The three-dimensional ultrastructure of over 1000 mitochondria in human Leydig cells (from twelve sexually mature patients) was examined by high resolution scanning electron microscopy (HRSEM) of osmium-macerated specimens, as well as by transmission electron microscopy of conventional ultrathin sections. The stereo-pair imaging of the osmium-macerated specimens by HRSEM is also very useful for investigating the three-dimensional structure of cytoplasmic membranous organelles with great clarity. The mitochondria, which mainly are elongated (although some are ovate), possess cristae that are almost exclusively tubular and that occasionally display constrictions and terminal bulbules. Read More

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August 2011
1 Read

The initial process of enamel prism arrangement and its relation to the Hunter-Schreger bands in dog teeth.

Arch Histol Cytol 2010 ;73(1):23-36

Division of Oral Functional Science, Graduate School of Dental Medicine Hokkaido University, Kitaku, Sapporo, Japan.

The three-dimensional architecture of enamel prisms at early stages of enamel formation and its spatial relationship to the Hunter-Schreger bands were examined in canine tooth germs by light and electron microscopy. In serial semithin sections of demineralized tooth germs tangential to the enamel-dentin junction, a straight row of enamel prisms was depicted along the longitudinal tooth axis at the level of the enamel-dentin junction and then their three-dimensional arrangement was reconstructed using computer software. The spatial arrangement of the groups of enamel rods oriented in specific sideward directions was also reconstructed in deep layers of the enamel. Read More

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August 2011
20 Reads

The microstructure of secondary lymphoid organs that support immune cell trafficking.

Arch Histol Cytol 2010 ;73(1):1-21

Department of Anatomy (Marco), Dokkyo Medical University, Mibu, Tochigi, Japan.

Immune cell trafficking in the secondary lymphoid organs is crucial for an effective immune response. Recirculating T cells constantly patrol not only secondary lymphoid organs but also the whole peripheral organs. Thoracic duct lymphocytes represent an ideal cell source for analyzing T cell trafficking: high endothelial venules (HEVs) allow recirculating lymphocytes to transmigrate from the blood directly, and recirculating T cells form a cluster with dendritic cells (DCs) to survey antigen invasions even in a steady state. Read More

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August 2011
4 Reads

Transplanted embryonic spinal tissue promotes severed sciatic nerve regeneration in rats.

Arch Histol Cytol 2009 Jul;72(2):127-38

Department of Hand Surgery, Beijing Jishuitan Hospital, Beijing, China.

The effects of transplanted embryonic spinal tissue on host motor nerve regeneration and target muscle reinervation were investigated in severed sciatic nerves of rats. The electromyogram (EMG) responses and number of motor end plates (MEP) in target muscles, number of nerve axons, and retrogradely labeled motor neurons were examined in transplantation-, anastomosis without transplantation-, and naïve groups of the animals. The EMG patterns of the transplantation group returned to nearly normal at the 8th week, but those of the anastomosis group did not. Read More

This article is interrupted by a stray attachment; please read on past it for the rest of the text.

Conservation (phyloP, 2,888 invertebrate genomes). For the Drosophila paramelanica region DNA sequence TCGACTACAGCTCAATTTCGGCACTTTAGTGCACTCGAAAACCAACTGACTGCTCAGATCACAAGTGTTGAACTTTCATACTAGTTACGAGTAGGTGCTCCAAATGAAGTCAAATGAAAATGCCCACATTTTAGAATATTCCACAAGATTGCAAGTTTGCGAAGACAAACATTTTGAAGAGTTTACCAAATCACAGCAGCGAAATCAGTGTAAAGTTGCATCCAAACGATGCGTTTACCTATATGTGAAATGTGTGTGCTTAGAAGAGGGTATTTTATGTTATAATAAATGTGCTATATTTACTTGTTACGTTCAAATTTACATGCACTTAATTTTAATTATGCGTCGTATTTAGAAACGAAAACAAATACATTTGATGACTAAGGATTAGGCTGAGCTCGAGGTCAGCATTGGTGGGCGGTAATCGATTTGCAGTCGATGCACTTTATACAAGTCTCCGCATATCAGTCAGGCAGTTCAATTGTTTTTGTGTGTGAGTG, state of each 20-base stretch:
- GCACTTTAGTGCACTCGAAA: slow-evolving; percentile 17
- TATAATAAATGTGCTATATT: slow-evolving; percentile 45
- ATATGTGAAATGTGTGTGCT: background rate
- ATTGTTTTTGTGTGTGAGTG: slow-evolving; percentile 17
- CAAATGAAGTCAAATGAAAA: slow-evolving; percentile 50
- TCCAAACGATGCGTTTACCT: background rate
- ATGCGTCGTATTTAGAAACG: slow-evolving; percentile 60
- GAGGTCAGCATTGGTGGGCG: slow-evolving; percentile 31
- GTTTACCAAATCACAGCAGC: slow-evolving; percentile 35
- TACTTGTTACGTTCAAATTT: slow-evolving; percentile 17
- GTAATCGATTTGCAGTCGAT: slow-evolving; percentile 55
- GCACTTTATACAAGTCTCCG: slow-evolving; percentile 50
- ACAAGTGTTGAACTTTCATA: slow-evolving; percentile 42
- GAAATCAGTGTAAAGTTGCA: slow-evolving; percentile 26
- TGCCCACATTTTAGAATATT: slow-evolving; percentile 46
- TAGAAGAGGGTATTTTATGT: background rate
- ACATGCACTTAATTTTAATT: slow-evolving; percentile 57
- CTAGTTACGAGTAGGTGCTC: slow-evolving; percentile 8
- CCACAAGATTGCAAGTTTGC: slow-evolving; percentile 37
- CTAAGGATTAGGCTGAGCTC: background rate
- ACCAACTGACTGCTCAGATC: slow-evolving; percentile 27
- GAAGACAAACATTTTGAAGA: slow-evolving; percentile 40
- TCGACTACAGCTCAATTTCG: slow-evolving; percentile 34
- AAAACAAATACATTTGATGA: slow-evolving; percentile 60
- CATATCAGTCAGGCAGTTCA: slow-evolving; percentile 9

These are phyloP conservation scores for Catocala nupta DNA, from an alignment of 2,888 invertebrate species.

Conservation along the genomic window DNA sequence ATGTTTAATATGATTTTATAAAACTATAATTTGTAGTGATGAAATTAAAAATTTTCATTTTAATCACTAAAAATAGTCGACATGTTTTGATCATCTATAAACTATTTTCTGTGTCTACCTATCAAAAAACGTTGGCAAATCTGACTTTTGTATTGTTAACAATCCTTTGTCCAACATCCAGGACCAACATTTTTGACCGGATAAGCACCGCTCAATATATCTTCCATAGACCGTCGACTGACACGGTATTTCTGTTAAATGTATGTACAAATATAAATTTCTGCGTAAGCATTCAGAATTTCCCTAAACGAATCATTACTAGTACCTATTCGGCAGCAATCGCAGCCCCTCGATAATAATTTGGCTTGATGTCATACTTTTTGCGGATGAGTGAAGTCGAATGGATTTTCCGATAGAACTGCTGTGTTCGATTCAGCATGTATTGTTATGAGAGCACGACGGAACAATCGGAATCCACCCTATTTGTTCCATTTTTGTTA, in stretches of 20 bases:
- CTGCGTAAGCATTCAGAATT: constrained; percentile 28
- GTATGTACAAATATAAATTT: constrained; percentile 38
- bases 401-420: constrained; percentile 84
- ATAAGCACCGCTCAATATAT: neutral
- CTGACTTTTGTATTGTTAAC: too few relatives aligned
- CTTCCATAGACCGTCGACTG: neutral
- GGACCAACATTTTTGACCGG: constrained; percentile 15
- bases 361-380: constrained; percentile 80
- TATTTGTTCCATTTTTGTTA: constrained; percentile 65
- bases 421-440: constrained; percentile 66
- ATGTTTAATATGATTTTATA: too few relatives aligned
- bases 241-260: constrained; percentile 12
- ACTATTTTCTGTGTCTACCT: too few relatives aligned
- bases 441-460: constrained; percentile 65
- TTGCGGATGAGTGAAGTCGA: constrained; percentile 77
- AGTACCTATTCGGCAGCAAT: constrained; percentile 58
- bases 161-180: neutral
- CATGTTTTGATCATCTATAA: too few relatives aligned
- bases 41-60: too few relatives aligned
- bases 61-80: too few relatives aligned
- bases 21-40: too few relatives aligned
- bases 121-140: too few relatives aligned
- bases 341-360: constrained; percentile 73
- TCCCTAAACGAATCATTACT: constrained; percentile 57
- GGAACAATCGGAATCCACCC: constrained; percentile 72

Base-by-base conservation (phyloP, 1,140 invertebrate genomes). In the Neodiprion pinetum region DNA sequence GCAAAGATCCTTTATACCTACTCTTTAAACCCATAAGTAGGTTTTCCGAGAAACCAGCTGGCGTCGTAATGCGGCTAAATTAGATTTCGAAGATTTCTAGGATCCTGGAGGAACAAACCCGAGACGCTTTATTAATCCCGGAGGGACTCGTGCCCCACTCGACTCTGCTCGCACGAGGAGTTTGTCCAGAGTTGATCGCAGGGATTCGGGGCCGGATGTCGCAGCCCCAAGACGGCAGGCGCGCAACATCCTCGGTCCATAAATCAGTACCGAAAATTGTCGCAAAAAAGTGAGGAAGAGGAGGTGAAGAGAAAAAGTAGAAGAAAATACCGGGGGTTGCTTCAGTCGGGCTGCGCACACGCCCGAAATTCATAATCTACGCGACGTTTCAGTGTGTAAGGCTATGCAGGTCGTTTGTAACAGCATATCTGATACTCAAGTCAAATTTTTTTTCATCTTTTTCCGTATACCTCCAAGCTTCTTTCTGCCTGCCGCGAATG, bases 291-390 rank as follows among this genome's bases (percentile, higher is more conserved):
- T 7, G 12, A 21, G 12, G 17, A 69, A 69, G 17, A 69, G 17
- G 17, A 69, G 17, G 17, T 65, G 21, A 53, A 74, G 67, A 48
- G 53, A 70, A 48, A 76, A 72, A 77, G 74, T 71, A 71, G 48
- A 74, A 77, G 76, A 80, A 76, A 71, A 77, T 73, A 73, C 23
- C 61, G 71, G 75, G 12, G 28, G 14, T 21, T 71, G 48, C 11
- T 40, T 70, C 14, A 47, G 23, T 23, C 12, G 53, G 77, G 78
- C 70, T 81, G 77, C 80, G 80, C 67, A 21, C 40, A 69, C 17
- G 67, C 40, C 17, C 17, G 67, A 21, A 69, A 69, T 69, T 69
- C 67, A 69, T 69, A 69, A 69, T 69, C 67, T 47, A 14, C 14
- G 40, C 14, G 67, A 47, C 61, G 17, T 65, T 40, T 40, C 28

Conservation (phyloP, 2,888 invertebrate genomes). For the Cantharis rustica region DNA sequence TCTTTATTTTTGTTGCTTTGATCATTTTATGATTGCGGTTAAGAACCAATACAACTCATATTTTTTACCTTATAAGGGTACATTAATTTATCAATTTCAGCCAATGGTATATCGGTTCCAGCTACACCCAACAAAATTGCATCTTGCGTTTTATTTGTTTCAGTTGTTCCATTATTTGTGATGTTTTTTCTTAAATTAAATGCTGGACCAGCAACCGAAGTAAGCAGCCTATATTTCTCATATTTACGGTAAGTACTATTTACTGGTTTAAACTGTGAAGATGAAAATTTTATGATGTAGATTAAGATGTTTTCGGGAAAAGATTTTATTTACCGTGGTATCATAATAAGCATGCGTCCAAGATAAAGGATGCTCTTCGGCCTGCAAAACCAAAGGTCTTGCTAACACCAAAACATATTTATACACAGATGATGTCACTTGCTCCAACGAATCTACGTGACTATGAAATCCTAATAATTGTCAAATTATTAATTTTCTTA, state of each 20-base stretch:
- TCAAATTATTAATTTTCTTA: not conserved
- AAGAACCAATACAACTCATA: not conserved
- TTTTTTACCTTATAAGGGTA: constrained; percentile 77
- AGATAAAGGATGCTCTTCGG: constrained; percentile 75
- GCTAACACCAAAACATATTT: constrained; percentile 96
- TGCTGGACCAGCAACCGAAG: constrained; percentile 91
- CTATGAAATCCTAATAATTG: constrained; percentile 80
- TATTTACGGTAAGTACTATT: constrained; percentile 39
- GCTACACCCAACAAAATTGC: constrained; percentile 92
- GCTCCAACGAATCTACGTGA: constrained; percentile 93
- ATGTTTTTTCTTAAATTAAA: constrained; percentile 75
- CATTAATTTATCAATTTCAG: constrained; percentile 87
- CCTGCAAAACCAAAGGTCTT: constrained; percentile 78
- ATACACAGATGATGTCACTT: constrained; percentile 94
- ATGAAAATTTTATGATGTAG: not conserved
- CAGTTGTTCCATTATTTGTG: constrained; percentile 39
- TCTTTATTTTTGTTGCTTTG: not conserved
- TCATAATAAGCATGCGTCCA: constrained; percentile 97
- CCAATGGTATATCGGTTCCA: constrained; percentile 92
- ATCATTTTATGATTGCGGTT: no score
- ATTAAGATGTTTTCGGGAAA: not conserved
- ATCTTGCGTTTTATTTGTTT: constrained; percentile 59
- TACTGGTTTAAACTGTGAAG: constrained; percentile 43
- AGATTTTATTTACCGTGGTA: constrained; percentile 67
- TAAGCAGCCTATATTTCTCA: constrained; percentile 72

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July 2009
2 Reads

The expression of soluble guanylate cyclase in the vasculature of rat skeletal muscle.

Arch Histol Cytol 2009 Jul;72(2):117-26

Department of Physical Therapy, Nagano Rehabilitation College, Nagano, Japan.

Nitric oxide (NO) has various roles in the skeletal musculature in both normal and pathological conditions. NO primarily activates soluble guanylate cyclase (sGC) and mediates subsequent intracellular signaling in target cells. We sought to identify the target cells of NO in the rat skeletal musculature, using subtypes of sGCalpha1 and sGCbeta1 antibodies. Read More

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July 2009
1 Read

Immunohistochemical demonstration of c-Kit-negative fibroblast-like cells in murine gastrointestinal musculature.

Arch Histol Cytol 2009 Jul;72(2):107-15

Department of Morphological and Physiological Sciences, University of Fukui Faculty of Medical Sciences, Eiheiji, Fukui, Japan.

In the gastrointestinal musculature, interstitial cells of Cajal (ICC) distribute and regulate the gastrointestinal motility. Another type of mesenchymal cell, known as the fibroblast-like cell (FLC), has also been reported to be juxtaposed to the ICC. In this study, we examined the immunohistochemical properties of FLC in the murine gastrointestinal musculature using antibodies to small conductance Ca(2+)-activated K(+) channel 3 (SK3), platelet-derived growth factor receptor alpha (PDGFRalpha), and CD34. Read More

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July 2009
1 Read

Low vacuum scanning electron microscopy for paraffin sections utilizing the differential stainability of cells and tissues with platinum blue.

Arch Histol Cytol 2009 Jul;72(2):101-6

Division of Genome Morphology, Department of Functional, Morphological and Regulatory Science, Faculty of Medicine, Tottori University, Yonago, Japan.